Assuntos
Corioide/patologia , Neovascularização de Coroide/diagnóstico , Pólipos/diagnóstico , Retina/patologia , Tomografia de Coerência Óptica , Idoso , Corantes/administração & dosagem , Feminino , Angiofluoresceinografia , Humanos , Verde de Indocianina/administração & dosagem , Masculino , Pessoa de Meia-Idade , Estudos Prospectivos , Tomografia de Coerência Óptica/instrumentação
20.
Clin Exp Ophthalmol ; 40(1): e40-6, 2012.
Artigo em Inglês | MEDLINE | ID: mdl-22044677

RESUMO

BACKGROUND: To validate the use of an economical portable multipurpose ophthalmic imaging device, EyeScan (Ophthalmic Imaging System, Sacramento, CA, USA), for diabetic retinopathy screening. DESIGN: Evaluation of a diagnostic device. PARTICIPANTS: One hundred thirty-six (272 eyes) were recruited from diabetic retinopathy screening clinic of Royal Perth Hospital, Western Australia, Australia. METHODS: All patients underwent three-field (optic disc, macular and temporal view) mydriatic retinal digital still photography captured by EyeScan and FF450 plus (Carl Zeiss Meditec, North America) and were subsequently examined by a senior consultant ophthalmologist using the slit-lamp biomicroscopy (reference standard). All retinal images were interpreted by a consultant ophthalmologist and a medical officer. MAIN OUTCOME MEASURES: The sensitivity, specificity and kappa statistics of EyeScan and FF450 plus with reference to the slit-lamp examination findings by a senior consultant ophthalmologist. RESULTS: For detection of any grade of diabetic retinopathy, EyeScan had a sensitivity and specificity of 93 and 98%, respectively (ophthalmologist), and 92 and 95%, respectively (medical officer). In contrast, FF450 plus images had a sensitivity and specificity of 95 and 99%, respectively (ophthalmologist), and 92 and 96%, respectively (medical officer). The overall kappa statistics for diabetic retinopathy grading for EyeScan and FF450 plus were 0.93 and 0.95 for ophthalmologist and 0.88 and 0.90 for medical officer, respectively. CONCLUSIONS: Given that the EyeScan requires minimal training to use and has excellent diagnostic accuracy in screening for diabetic retinopathy, it could be potentially utilized by the primary eye care providers to widely screen for diabetic retinopathy in the community.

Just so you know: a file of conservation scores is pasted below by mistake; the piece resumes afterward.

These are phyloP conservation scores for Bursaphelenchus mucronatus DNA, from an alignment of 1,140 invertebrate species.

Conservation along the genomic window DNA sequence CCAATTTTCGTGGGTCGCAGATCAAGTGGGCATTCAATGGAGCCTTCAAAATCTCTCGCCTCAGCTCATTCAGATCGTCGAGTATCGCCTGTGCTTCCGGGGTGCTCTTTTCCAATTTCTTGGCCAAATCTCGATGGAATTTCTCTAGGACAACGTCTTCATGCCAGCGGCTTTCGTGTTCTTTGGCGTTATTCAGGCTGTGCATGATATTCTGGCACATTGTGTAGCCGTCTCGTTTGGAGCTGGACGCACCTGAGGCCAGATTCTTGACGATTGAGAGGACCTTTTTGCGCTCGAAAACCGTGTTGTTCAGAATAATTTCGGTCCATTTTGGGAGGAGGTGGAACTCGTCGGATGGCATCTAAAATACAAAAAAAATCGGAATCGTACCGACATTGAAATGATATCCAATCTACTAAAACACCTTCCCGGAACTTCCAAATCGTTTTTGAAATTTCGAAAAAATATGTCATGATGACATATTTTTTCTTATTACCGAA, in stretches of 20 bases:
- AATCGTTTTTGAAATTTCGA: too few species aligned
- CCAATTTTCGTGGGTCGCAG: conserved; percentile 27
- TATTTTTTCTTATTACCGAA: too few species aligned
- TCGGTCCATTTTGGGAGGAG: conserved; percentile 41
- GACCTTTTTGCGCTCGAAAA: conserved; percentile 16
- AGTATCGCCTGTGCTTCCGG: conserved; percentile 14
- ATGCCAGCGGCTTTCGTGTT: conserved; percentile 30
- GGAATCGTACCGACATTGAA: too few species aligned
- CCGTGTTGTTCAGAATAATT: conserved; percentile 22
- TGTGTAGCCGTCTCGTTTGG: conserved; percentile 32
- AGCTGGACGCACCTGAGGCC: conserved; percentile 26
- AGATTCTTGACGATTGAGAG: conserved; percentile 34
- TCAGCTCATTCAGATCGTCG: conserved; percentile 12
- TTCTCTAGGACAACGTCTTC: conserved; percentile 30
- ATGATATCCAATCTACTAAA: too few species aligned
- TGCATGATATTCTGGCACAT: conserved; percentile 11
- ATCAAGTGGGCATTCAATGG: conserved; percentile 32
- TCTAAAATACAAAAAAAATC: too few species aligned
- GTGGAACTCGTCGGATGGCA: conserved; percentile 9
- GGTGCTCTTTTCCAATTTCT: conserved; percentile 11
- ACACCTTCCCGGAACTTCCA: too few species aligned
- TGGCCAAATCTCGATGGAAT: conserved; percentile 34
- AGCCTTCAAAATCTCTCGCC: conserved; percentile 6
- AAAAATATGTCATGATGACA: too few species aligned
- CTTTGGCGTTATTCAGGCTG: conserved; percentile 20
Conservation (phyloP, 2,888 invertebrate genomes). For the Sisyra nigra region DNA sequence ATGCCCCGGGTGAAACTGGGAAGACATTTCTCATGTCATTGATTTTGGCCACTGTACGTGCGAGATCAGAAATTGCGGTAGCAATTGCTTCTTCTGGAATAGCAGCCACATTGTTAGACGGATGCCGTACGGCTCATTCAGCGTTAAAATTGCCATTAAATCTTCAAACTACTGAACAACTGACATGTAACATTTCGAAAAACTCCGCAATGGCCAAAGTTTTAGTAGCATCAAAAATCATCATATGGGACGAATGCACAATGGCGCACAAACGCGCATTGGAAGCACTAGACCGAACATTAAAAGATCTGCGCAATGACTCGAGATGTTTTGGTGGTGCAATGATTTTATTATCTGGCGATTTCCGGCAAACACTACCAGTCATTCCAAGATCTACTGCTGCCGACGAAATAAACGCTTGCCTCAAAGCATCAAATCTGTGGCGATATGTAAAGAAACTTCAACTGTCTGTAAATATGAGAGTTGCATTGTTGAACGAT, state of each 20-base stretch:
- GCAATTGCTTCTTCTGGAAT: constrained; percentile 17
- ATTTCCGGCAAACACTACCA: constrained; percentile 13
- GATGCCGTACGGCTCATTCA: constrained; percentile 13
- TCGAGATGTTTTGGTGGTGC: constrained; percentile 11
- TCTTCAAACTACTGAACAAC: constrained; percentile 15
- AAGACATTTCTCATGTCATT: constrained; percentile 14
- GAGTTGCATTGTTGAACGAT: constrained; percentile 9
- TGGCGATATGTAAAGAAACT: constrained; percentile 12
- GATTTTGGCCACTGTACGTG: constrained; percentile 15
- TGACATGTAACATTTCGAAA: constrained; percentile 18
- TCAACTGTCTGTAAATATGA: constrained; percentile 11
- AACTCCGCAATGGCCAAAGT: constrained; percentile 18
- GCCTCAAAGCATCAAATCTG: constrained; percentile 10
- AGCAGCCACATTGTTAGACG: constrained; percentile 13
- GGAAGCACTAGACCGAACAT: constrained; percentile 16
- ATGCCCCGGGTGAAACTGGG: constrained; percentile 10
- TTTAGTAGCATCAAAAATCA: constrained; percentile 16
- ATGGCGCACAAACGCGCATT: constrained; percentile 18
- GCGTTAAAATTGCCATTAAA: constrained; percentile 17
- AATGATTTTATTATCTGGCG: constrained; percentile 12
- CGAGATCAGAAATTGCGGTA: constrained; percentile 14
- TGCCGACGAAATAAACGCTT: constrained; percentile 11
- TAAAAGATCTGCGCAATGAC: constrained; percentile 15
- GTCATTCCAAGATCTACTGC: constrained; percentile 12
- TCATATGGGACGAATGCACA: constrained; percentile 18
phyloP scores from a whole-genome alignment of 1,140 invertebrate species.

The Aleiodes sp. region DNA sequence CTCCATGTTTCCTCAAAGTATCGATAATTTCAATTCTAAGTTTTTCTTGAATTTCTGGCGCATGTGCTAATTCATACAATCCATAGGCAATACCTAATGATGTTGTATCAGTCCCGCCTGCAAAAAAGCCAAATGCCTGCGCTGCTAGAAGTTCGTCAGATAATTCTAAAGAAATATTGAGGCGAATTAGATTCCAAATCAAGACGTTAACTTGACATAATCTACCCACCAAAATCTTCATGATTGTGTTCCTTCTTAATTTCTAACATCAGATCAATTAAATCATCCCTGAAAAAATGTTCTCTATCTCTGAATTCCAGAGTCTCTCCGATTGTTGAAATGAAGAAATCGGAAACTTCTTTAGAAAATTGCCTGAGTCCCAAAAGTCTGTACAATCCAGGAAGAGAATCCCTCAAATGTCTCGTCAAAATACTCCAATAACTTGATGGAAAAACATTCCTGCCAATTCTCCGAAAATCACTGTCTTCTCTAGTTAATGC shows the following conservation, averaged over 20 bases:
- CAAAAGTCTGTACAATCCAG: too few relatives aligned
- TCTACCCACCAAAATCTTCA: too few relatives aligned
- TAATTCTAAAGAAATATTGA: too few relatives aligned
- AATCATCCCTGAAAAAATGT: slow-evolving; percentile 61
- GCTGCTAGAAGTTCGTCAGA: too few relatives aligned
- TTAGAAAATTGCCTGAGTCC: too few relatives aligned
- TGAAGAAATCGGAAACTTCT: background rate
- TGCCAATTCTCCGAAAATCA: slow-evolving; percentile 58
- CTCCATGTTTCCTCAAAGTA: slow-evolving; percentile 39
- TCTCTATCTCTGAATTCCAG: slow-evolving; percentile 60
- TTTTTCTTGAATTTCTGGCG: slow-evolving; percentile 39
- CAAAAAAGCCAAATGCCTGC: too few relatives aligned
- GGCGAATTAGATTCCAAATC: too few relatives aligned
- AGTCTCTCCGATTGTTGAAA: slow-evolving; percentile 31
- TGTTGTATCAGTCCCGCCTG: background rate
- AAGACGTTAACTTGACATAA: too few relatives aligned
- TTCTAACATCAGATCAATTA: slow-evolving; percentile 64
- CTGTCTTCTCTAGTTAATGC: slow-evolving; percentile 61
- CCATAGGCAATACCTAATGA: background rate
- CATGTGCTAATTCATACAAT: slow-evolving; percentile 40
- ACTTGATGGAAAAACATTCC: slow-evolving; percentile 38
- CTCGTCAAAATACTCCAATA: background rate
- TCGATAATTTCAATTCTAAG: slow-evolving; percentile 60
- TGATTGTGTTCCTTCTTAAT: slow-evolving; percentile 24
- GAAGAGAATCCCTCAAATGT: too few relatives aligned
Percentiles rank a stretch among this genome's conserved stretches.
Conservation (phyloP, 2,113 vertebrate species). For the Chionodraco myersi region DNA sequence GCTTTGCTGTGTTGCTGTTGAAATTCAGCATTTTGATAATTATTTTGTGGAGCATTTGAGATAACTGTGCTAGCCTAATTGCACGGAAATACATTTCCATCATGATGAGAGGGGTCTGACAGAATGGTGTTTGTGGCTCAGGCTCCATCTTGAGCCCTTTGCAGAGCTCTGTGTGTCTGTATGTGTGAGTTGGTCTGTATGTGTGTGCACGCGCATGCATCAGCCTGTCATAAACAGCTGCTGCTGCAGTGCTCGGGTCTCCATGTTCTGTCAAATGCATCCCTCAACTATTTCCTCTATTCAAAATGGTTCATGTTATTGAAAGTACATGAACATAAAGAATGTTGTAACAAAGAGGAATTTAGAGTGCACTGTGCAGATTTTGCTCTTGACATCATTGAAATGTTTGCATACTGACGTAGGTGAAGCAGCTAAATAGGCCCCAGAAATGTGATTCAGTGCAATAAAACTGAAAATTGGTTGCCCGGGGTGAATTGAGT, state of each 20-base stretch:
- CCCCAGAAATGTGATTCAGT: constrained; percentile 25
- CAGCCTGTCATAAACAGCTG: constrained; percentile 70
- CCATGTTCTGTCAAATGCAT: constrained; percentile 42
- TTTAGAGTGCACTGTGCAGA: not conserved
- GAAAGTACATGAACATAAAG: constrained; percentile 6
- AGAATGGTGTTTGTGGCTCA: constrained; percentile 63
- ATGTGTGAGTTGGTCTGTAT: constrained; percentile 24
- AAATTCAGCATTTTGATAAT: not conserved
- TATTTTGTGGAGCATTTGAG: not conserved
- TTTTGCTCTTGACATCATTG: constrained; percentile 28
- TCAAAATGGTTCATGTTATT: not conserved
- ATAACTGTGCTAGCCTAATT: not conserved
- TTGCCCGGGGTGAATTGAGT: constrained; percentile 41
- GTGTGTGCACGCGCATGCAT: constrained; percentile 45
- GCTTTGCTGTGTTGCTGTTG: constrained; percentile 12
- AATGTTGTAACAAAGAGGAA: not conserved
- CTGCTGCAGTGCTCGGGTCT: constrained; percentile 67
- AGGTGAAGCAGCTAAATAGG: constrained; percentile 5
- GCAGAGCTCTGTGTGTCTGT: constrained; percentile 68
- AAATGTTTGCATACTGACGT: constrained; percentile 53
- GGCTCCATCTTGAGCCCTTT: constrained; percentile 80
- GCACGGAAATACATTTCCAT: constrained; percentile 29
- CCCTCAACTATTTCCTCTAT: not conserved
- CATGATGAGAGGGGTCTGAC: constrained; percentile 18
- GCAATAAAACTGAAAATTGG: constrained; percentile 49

Assuntos
Retinopatia Diabética/diagnóstico , Técnicas de Diagnóstico Oftalmológico/instrumentação , Retinopatia Diabética/etnologia , Humanos , Programas de Rastreamento , Pessoa de Meia-Idade , Fotografação/instrumentação , Reprodutibilidade dos Testes , Sensibilidade e Especificidade , Índice de Gravidade de Doença , Acuidade Visual/fisiologia